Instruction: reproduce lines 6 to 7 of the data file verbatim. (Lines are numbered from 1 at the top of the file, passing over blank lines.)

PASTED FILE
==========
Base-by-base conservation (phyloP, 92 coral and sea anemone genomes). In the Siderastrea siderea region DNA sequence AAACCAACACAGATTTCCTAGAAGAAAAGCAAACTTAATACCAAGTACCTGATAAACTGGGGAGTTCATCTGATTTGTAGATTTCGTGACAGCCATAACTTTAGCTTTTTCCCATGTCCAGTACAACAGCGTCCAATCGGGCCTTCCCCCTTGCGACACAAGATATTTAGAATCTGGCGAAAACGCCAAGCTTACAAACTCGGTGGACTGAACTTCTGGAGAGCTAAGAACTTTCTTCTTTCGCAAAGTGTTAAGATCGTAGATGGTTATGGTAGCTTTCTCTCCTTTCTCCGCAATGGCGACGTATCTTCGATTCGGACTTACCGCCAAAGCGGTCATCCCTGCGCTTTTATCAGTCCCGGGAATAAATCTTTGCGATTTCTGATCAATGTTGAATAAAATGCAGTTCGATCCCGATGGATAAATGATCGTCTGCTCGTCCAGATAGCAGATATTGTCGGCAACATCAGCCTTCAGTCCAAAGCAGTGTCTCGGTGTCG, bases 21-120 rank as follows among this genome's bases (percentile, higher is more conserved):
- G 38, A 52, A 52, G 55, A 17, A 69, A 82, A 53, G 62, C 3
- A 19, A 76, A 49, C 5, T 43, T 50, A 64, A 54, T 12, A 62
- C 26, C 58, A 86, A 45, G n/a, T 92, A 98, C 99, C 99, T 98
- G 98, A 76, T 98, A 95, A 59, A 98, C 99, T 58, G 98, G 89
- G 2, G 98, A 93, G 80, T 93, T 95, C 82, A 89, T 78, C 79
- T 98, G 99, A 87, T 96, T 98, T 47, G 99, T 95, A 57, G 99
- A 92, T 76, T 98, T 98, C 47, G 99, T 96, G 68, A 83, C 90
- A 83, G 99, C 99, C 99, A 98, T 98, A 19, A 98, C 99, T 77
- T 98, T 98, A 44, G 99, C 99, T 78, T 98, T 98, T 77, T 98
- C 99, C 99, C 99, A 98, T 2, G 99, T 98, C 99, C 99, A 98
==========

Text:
- G 2, G 98, A 93, G 80, T 93, T 95, C 82, A 89, T 78, C 79
- T 98, G 99, A 87, T 96, T 98, T 47, G 99, T 95, A 57, G 99